Through the Eyes of a Poet series #7
Through the Eyes of a Poet series by Christina M. Ward
Featured Poet: Elaine Hamilton
Objective: To encourage people to broaden their reading interests through poetry, support the poetry community, and introduce you to poets and their personal stories.
For updates on this series: Join this Author Newsletter.
I recently had the opportunity to speak with a poet that I am familiar with on the Medium platform, and who writes for my personal Medium publication, Fiddleheads & Floss. Elaine Hamilton lives in Seattle, Washington and has been writing poetry for over 10 years. Though, she wasn’t always “open” as a person to the idea of calling herself a poet, poetry has allowed her a way to communicate herself to the world. As she opened up through her poetry, beautiful growth has allowed her to reach deep and inspire others. Poetry really is a way to communicate our hearts to others. She told me a bit about this sentiment and how it has made an impact in her life:
I really didn’t set out to become a writer or poet ( for that matter), It was something that I enjoyed doing, a form of escapism, a way to bring a little magic into my life and let my creativity take hold. Little by little as I became more comfortable, I began letting a side of me show that I often hide in the real world.Elaine Hamilton, on relating to the world through poetry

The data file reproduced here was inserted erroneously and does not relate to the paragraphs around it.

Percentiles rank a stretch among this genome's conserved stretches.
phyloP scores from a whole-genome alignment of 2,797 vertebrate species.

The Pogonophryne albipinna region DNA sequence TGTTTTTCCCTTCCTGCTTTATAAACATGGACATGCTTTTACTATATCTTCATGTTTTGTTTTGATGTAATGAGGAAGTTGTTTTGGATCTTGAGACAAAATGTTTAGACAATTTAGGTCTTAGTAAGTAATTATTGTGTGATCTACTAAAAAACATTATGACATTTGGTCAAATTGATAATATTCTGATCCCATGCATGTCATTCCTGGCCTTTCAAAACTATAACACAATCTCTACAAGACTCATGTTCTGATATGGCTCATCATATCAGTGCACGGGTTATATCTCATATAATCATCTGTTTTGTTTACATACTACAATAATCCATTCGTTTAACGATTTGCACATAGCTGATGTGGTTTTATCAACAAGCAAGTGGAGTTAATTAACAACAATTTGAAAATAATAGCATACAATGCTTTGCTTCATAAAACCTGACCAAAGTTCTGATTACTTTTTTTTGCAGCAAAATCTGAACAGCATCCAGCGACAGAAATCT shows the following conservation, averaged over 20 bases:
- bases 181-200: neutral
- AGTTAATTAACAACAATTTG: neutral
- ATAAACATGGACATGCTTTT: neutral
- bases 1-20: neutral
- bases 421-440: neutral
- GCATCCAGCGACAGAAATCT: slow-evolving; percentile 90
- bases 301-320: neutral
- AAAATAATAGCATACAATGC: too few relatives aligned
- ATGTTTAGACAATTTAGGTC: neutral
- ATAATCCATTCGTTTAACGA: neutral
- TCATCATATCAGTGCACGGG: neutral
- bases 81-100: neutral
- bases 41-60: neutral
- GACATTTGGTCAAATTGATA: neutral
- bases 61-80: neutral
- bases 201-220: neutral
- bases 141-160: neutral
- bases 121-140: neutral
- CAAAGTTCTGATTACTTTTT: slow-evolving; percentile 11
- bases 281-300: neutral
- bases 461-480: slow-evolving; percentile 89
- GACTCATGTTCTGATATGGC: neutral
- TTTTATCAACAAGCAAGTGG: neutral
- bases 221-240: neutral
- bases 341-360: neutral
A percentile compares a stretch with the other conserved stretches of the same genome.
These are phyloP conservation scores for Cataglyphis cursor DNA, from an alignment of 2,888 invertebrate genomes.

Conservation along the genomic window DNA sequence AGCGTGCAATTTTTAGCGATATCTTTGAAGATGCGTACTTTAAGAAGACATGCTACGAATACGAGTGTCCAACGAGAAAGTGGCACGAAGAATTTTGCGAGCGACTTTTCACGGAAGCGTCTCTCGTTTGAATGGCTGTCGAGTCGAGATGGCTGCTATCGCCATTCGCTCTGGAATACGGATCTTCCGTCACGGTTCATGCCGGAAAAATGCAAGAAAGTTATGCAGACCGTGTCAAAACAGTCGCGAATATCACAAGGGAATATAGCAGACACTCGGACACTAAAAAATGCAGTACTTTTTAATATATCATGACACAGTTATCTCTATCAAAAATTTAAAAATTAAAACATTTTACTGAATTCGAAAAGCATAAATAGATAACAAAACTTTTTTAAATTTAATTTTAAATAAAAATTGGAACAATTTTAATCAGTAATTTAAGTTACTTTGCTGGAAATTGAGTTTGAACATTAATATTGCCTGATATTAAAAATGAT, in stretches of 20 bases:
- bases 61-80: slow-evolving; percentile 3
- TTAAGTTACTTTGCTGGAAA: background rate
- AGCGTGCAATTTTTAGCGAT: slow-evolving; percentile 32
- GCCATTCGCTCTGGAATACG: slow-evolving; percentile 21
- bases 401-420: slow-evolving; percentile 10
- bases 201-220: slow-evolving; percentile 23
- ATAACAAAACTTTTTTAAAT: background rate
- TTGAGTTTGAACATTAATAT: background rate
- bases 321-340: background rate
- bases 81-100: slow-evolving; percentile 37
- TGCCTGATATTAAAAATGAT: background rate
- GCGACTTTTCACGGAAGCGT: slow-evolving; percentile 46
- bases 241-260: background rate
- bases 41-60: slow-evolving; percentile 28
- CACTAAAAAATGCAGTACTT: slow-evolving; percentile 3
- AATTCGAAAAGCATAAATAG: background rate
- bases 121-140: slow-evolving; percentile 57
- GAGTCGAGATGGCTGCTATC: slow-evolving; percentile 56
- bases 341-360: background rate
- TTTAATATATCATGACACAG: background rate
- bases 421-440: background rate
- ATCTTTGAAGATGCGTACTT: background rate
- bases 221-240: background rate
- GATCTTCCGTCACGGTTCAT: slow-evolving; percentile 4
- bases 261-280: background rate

I decided to let my love of nature, spirituality and my whimsical nature come out to play and this is what happened. Three books later, I guess I can say that I’ve found my niche. I love using words to inspire and to make people think, as well as take them to another place.
On this note, I invite you to read a bit about Elaine’s journey as a poet, the hopes she has for her writing, and her thoughts on the genre. Enjoy this poet’s interview:
Tell me about how you came to be a poet.
I started by doing vision (motivational) boards in high school. I found it easier to write poetry rather than longer, fictional stories. I can often take a photo and write something that matches it, or be inspired by a phrase or word prompt. I’m a “what if” person.
Tell me about one of your poems that is very special to you, and why.
Just one? Lol! That’s a difficult choice. Most of my poetry has a backstory of some sort. I like to see the realness of people, not just a facade or the glitter. One of my favorite poems is “Illusions.” This one has an interesting backstory, as I was inspired by the reflections of water in a water bottle. Just as there are many facets of a diamond, there are many sides to a person, often what we see can be an illusion.
You left me with far too many questions. I don’t know what to believe anymore.
All I have is illusions.
Tell me what is true.
I once believed in you.
I want to know who you really are.
And I don’t want to hold fake diamonds in my hands.
People, places, and things. Memories from long ago.
Turning heads wherever you may be.
City nights. Ruby lights.
Turning your head away from what you don’t want the pretty crowds to see.